Welcome to Georgia's Journey

Georgia Lily Lucas was born at home on October 6th, 2008 4:15am, in Winnipeg, Manitoba. She was diagnosed with SMA (Spinal Muscular Atrophy) on April 1, 2009.

On April 3rd Georgia was taken home, to be near her sisters and the rest of her family and friends. Nearly three weeks later, on April 21, 2009, she died peacefully -- in the loving arms of her mother and in the same room in which she was born.

Thursday, January 21, 2010

My SMA Reality

Well it's sometime between 2:30 and 3:00 am and I am wide awake, a hazard of being a grieving parent. So I thought enough with these scientific definitions of SMA. Instead I thought that I would share with you what Spinal Muscular Atrophy has meant to our family.

SMA has meant looking our baby girl in the eyes and watching all dreams of a future with her fade. It has meant making heart wrenching decisions regarding her care and disregarding what medical experts often had to say. SMA meant sleeping with one eye open or not at all. It meant watching oxygen stats and heart rates while holding our own breath and feeling like our own hearts were about to burst out of our chests. SMA meant holding our darling girl and wondering if she would live to see another day. It meant anger, worry and constant anxiety.

SMA meant holding her and remaining calm even as I knew that she was taking her last breath. It meant wrapping her in a blanket and walking her out to waiting strangers to take her little body away. It then meant learning to live with every decision we had ever made about her care.

For Georgia it meant struggling for every breath and being poked and prodded by strangers. It meant staying in a strange and noisy place for 17 days. In the end it meant laying her in a fluffy pink casket because what else do you pick for a baby girl?

For Calla and Maya it has meant saying good bye to a baby sister. It has meant watching their parents fall to their knees and weep on more than one occasion. It has also meant weeping alongside of their parents for reasons that they probably have never quite understood.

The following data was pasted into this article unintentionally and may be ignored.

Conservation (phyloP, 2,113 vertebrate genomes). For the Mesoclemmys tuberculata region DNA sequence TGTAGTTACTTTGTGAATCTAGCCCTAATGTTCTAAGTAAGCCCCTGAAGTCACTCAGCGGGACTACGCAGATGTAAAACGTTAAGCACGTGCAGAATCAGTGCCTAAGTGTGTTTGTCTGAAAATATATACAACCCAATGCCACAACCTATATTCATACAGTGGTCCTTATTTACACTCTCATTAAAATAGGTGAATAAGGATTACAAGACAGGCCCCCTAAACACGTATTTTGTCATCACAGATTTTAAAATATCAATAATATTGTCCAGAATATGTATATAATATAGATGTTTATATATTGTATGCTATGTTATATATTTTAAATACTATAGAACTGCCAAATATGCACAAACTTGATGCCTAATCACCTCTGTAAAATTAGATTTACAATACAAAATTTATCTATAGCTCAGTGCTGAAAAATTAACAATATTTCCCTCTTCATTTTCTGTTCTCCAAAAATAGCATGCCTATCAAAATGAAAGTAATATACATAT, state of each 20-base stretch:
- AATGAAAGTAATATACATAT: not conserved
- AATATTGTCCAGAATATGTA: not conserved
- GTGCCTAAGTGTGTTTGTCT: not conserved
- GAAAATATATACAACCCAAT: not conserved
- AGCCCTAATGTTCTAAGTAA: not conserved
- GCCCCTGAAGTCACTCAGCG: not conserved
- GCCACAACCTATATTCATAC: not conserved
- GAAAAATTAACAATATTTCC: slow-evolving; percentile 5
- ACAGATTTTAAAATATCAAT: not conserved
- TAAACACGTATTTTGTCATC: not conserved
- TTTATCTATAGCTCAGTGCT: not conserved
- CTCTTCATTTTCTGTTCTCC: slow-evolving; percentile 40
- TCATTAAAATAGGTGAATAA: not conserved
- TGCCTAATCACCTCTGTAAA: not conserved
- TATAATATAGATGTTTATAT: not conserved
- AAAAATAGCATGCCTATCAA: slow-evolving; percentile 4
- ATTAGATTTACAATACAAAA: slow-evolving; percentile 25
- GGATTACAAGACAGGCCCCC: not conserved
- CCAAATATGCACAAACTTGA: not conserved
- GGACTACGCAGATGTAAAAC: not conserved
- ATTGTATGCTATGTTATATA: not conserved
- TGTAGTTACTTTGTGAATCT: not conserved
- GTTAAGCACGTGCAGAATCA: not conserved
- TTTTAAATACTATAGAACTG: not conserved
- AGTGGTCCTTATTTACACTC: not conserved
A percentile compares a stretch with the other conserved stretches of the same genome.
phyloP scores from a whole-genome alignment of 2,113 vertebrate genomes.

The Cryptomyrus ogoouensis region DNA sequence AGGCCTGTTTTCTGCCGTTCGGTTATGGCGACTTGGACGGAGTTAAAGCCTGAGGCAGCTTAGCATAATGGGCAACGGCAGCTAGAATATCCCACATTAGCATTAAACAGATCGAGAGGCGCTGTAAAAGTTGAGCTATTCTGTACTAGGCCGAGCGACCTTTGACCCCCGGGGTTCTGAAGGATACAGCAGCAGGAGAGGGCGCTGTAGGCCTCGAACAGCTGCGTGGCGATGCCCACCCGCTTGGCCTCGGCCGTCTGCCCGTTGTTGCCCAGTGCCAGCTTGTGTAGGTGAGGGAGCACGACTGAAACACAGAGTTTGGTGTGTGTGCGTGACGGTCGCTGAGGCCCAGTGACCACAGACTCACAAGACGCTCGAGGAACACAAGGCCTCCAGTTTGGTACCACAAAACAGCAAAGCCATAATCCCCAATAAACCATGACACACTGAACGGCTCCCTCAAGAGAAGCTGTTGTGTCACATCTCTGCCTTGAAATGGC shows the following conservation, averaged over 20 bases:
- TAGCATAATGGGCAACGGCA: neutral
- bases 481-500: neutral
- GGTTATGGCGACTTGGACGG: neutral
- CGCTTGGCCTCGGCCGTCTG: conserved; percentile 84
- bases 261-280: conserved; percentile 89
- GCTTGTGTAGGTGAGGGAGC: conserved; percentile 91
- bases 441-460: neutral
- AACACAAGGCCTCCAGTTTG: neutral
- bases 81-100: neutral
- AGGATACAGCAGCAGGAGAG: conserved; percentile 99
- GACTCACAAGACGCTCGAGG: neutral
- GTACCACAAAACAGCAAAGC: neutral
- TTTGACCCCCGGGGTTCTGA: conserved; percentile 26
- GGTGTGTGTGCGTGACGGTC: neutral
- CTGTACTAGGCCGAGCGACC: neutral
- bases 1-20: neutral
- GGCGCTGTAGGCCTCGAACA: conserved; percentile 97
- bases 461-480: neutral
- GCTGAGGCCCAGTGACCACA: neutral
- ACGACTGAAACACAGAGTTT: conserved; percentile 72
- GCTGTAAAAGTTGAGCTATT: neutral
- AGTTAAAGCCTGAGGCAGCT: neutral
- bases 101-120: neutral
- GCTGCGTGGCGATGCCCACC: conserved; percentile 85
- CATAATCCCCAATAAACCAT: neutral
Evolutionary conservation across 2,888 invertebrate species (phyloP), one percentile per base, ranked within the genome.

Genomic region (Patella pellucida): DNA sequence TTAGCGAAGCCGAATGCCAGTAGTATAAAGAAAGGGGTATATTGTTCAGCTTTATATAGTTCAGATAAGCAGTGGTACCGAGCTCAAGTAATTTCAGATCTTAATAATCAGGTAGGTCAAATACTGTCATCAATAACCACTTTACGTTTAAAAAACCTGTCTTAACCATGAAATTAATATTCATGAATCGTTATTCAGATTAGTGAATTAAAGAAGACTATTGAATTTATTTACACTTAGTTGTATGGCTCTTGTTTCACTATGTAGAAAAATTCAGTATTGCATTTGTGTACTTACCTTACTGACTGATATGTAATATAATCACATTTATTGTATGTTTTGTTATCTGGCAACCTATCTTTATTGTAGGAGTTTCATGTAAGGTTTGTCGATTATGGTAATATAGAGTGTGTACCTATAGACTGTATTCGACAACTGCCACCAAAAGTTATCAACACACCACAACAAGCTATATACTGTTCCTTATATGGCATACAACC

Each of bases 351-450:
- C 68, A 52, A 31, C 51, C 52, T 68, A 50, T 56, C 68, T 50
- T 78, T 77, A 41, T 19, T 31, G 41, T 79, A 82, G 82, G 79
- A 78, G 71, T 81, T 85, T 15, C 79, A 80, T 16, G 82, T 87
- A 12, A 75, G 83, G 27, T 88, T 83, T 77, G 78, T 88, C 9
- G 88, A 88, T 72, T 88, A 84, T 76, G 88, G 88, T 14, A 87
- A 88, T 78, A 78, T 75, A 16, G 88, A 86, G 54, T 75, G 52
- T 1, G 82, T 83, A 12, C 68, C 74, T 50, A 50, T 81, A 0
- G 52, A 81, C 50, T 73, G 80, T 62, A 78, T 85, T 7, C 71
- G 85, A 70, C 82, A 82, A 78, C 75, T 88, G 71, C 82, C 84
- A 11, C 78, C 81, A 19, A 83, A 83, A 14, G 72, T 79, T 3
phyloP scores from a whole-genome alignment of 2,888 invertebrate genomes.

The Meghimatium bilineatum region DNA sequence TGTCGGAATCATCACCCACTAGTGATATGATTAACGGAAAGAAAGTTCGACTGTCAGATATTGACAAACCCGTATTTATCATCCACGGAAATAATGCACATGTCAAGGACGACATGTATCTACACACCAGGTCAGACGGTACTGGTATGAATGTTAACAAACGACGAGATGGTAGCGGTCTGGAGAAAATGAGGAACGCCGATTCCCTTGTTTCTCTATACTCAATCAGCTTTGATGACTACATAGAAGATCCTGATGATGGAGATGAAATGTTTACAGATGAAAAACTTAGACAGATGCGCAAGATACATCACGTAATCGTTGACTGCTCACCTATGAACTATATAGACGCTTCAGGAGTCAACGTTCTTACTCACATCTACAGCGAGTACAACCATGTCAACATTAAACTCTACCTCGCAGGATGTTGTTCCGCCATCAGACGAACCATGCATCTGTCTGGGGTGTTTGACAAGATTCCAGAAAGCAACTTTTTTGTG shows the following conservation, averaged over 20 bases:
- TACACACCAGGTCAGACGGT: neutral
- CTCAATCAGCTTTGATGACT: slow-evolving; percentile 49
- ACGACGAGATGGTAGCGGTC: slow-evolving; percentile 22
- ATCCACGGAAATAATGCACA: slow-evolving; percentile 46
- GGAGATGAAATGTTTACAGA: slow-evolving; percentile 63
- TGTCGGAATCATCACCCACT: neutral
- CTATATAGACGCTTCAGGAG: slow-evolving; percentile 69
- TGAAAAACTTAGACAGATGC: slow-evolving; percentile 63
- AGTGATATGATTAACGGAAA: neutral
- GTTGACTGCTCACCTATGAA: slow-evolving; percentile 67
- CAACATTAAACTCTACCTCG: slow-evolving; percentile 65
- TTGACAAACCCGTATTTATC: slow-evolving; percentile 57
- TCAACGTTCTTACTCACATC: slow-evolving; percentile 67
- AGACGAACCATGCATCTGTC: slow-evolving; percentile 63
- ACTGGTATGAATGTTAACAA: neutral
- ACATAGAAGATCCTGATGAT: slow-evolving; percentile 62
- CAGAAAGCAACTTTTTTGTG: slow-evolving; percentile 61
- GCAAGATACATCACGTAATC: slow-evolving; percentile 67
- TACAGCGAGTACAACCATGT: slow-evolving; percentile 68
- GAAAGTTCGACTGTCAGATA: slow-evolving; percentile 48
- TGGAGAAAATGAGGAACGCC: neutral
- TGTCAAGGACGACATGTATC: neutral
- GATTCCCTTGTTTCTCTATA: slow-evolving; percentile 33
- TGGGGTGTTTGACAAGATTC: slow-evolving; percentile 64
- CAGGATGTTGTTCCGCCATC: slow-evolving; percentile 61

For Mike and I as parents it has meant answering questions like,"Why do they get to keep their baby and we don't?, and "Did Georgie do something wrong?" It has meant learning to answer these questions patiently instead of screaming, "I don't know!" and, "No!"

For Mike and I as husband and wife it has meant grieving in separate corners and fighting against the tide of grief to find our way back to each other. It has meant fully acknowledging a %90 divorce rate and saying, "NO. Not an option."

SMA still means hearing your spouse cry in the middle of the night and having no words of comfort to offer. It also means waking up in the middle of the night crying because the hole in your chest is aching so terribly.

SMA is so ugly and yet what is so ironic is that it's victims are hauntingly beautiful. Most of them can tell you more with their eyes than we can with vocabularies of thousands.

This is the hand that fate has dealt my family. This is my SMA reality. Mine won't change but you may be able to help save somebody else. This is the last time that I will ask. Please vote today and please, please, please, ask others to do the same.

Off to bed now,

Love to you all,



  1. Thanks for this amazing post Kristen. There is so much frustration over on Facebook from so many of our fellow moms who have lost babies to SMA. Their friends aren't voting and they can't seem to get through to them how much it means for them to take the 30 seconds to go and click the vote for GSF. I think you summed it up pretty well why it is important. Big ((HUGS)).

  2. Love you guys Kristen.

  3. Absolutely. It is so silent, so insidious, so hidden - and never talked about. Thank you for being our voice yet again.

  4. OMG Kristen. Your words are haunting and as I read, I was covered in goosebumps.